As a Glee Clubber for 3 years and the co-Manager of the 1977 European Summer Tour, I spent a lot of time with Fenno. I treasure the memories and will always remember him with great affection.
One moment sticks in my mind, though. During my senior year the Glee Club’s major performance was J.S. Bach’s St. John Passion. Fenno had a special way with Bach; at a time when choruses and orchestras around the world were reducing their forces in performances of Baroque music, he seemed to relish showing what he could do with 72 singers in Bach’s masterpieces.
No championship football team ever practiced harder than we did on the St. John Passion. At first, his insistence on precision, on phrasing, on repeating certain small bits of music over and over again until we had it right, seemed over-the-top, unnecessary. But Fenno knew better.
One night, maybe 3 weeks before the performance, everything came together in a rehearsal the memory of which still makes my skin tingle. All those hours of rehearsing, Fenno’s insistence on doing things right, suddenly came together in an extraordinary sound, the likes of which I had never heard.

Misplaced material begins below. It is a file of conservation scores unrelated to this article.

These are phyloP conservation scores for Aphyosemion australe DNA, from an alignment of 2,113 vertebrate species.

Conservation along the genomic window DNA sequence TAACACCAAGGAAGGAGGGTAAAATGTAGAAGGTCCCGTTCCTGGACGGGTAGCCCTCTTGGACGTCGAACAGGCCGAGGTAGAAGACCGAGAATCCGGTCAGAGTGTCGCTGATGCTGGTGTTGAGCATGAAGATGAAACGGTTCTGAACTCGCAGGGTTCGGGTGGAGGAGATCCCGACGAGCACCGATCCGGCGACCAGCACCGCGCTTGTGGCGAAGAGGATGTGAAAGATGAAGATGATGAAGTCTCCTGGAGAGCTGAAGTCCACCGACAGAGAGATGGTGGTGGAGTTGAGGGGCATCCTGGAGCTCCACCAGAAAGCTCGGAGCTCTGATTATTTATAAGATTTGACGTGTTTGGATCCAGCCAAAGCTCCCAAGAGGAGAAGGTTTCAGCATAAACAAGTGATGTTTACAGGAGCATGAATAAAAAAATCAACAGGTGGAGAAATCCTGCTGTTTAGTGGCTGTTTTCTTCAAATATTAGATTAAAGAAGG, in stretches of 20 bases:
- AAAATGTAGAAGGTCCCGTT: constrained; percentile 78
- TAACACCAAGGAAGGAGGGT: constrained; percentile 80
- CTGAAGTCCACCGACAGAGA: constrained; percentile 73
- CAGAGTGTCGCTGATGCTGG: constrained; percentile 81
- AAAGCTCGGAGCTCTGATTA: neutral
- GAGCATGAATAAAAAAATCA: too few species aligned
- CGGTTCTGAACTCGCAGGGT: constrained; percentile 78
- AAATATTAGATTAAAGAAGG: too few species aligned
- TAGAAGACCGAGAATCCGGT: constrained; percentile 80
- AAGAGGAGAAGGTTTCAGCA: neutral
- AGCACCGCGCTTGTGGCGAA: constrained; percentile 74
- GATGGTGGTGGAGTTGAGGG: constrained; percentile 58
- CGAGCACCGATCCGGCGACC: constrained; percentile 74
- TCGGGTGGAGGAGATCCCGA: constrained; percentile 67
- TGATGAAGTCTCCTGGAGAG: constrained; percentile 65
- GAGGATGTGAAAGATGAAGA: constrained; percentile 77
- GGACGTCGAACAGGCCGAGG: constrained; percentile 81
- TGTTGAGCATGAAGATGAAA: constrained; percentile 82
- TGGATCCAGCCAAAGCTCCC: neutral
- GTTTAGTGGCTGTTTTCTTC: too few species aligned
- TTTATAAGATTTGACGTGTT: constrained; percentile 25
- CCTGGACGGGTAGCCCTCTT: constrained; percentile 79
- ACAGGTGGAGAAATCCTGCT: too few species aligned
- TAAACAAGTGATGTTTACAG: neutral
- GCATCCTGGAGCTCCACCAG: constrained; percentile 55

We would be ready.
To this day, 30+ years later, I am as proud of that performance in Woolsey Hall as of any event in my life. It was not just good, it was extraordinary. I have listened to every commercially available recording of the St. John Passion, and I can say that no other chorus matches the sound, the intensity, that Fenno conjured forth.
At times it sounded like a choir of angels; at others it sounded like singers at war. In one short burst, when Bach’s chorus was mocking Jesus, we sounded so diabolical that you could easily envision the Biblical scene.
The piece ends on a quiet note. Many of us were almost in tears because of the emotion we felt, the joy and pride we took in the performance we had just completed. Fenno lowered his arm, and for a split second there was absolute silence in Woolsey Hall. And then pandemonium.
Although I have done many things since, I do not believe I have ever felt quite as proud, quite as fulfilled, as I did standing on the stage in Woolsey Hall that night. For that pride and sense of fulfillment, for those wonderful memories, I thank you, Fenno, and I give thanks that I had the opportunity to know you.
And now, Fenno, please remember one thing: Beethoven is sensitive about being told he is off-key.
Craig Alan Wilson ‘78